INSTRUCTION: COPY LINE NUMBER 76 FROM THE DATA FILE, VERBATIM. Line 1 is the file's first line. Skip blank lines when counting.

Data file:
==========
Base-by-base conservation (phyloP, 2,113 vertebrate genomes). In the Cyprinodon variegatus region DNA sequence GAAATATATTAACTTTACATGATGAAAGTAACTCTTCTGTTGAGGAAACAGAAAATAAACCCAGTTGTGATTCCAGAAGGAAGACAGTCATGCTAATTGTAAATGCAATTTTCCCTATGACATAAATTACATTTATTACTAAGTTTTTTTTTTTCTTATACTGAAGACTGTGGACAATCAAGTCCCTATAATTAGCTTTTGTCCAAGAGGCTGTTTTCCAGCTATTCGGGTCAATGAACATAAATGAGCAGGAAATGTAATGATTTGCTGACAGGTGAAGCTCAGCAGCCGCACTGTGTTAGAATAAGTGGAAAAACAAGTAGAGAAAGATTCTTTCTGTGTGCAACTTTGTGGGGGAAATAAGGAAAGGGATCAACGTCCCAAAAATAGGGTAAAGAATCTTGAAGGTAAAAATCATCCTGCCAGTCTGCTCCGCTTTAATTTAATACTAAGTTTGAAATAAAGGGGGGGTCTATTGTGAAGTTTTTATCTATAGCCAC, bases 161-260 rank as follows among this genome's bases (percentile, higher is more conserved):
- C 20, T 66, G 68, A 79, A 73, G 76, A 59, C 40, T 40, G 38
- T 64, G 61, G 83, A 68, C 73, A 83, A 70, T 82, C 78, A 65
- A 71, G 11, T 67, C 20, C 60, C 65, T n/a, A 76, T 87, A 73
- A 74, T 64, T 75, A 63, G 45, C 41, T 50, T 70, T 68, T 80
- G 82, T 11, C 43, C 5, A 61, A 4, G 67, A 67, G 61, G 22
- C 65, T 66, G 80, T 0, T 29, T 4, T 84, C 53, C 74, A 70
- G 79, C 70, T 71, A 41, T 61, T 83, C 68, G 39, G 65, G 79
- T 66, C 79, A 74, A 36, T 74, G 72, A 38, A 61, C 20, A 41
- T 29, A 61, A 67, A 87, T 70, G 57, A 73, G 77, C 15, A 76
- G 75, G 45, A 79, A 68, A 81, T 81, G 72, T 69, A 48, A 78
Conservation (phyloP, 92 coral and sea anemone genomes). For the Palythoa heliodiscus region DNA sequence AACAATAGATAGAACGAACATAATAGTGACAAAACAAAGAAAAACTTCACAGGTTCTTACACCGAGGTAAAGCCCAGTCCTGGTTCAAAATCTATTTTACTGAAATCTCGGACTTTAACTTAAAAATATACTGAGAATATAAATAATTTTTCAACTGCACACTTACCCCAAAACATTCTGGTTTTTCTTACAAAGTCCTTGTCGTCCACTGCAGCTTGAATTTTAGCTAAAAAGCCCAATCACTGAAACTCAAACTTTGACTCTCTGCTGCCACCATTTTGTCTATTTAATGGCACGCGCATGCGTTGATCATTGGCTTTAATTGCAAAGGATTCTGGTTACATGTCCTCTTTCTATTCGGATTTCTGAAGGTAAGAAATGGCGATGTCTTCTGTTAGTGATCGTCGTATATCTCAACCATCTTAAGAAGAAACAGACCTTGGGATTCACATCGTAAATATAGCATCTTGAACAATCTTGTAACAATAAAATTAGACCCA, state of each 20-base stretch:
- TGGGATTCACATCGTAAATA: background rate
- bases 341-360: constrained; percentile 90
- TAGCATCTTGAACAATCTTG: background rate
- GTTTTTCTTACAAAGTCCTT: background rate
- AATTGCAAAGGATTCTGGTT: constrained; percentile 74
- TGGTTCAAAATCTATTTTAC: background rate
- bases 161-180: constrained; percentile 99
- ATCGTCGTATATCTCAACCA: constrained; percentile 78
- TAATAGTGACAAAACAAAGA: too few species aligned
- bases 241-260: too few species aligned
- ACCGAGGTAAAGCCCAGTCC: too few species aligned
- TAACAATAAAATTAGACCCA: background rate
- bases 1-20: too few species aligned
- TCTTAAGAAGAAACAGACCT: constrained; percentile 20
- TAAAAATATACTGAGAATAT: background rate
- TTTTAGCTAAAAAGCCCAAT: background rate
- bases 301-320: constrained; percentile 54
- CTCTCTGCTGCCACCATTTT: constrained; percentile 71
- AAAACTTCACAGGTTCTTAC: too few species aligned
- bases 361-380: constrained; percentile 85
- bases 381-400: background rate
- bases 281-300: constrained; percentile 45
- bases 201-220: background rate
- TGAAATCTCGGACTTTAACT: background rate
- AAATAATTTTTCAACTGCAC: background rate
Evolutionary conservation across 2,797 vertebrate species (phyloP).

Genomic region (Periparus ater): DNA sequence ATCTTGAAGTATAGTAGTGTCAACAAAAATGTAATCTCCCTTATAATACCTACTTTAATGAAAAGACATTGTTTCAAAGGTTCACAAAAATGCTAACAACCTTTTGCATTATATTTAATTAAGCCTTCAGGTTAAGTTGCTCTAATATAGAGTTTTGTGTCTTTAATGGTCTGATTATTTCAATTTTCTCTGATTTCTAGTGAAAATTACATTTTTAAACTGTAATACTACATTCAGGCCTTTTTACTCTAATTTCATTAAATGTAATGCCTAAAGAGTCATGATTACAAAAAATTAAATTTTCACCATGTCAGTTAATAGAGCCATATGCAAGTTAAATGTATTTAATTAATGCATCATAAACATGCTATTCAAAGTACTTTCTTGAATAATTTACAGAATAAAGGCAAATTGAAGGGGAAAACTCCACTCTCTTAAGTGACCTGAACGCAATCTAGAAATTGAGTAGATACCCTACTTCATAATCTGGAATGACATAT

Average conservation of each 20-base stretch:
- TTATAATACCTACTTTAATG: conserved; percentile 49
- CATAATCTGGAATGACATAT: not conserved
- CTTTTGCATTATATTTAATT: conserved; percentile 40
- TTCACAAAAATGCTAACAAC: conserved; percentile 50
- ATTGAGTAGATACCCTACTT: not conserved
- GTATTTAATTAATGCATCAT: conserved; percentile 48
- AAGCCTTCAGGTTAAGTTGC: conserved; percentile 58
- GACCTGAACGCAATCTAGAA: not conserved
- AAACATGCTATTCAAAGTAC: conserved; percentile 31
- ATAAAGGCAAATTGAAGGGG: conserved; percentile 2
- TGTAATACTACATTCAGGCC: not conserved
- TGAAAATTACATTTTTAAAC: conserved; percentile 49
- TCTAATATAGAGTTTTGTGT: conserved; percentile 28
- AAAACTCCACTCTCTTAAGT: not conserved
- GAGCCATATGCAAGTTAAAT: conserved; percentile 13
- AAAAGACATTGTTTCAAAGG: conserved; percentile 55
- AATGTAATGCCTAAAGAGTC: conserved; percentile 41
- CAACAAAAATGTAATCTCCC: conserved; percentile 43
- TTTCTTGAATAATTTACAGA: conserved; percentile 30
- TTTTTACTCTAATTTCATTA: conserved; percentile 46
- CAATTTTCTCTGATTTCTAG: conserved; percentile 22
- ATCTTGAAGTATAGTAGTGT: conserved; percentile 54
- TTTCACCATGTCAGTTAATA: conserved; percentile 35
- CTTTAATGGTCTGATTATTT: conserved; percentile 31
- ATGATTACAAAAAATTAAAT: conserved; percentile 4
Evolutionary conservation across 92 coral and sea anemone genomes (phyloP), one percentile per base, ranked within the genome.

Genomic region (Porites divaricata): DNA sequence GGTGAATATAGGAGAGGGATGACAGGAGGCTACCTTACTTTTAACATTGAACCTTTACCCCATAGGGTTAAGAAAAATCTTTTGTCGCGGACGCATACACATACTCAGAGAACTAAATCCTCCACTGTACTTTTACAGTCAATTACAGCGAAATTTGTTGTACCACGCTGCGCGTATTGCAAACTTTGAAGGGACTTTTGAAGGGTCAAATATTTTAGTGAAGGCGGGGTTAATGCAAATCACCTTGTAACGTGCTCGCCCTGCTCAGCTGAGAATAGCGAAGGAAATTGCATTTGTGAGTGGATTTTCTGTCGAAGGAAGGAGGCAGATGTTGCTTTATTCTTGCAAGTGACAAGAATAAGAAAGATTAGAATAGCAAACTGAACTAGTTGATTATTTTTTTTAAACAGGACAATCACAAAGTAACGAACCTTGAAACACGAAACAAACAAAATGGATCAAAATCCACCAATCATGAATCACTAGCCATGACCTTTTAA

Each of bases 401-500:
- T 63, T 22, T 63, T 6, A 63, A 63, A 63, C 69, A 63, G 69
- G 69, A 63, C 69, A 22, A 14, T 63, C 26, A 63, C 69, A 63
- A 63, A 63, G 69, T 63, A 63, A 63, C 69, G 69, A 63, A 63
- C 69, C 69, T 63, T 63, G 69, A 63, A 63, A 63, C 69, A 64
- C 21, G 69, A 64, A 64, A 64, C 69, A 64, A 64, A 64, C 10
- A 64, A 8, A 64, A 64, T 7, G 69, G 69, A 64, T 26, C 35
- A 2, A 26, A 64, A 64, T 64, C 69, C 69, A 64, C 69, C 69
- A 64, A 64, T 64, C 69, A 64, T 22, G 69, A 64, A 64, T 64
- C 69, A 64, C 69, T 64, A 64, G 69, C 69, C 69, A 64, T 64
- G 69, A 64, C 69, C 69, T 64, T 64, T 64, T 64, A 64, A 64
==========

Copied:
- A 64, A 64, T 64, C 69, A 64, T 22, G 69, A 64, A 64, T 64